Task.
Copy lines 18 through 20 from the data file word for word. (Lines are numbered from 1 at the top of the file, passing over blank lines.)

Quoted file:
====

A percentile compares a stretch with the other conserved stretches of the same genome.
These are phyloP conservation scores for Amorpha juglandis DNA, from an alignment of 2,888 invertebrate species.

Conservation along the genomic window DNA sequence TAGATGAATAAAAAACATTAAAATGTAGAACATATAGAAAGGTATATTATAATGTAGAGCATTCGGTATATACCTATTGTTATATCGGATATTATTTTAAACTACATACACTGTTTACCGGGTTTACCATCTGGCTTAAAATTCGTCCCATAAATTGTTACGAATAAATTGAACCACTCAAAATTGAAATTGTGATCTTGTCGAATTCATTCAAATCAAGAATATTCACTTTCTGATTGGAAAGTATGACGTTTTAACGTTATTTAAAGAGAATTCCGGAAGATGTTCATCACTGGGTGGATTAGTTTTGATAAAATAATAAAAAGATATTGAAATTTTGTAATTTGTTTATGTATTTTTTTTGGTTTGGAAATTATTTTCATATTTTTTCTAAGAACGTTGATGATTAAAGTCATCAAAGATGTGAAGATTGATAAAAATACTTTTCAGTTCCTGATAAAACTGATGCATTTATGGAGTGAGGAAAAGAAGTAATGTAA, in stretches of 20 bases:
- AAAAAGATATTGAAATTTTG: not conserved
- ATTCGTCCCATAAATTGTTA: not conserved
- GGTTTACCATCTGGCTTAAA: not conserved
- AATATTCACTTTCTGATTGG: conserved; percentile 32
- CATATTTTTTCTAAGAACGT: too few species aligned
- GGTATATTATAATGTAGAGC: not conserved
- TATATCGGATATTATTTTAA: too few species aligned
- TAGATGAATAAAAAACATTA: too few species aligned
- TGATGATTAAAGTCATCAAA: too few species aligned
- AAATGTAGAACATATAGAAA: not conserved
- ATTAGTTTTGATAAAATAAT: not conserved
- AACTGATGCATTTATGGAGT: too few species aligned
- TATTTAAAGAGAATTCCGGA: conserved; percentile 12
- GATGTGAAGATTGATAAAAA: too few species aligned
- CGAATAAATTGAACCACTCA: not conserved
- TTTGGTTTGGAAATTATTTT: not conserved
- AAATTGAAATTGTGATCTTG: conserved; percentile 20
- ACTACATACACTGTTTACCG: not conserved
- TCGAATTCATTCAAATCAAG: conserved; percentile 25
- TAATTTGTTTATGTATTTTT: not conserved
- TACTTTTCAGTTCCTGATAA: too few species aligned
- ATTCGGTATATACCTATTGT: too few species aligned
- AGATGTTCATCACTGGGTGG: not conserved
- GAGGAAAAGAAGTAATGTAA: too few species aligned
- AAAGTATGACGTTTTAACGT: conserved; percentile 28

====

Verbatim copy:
- CGAATAAATTGAACCACTCA: not conserved
- TTTGGTTTGGAAATTATTTT: not conserved
- AAATTGAAATTGTGATCTTG: conserved; percentile 20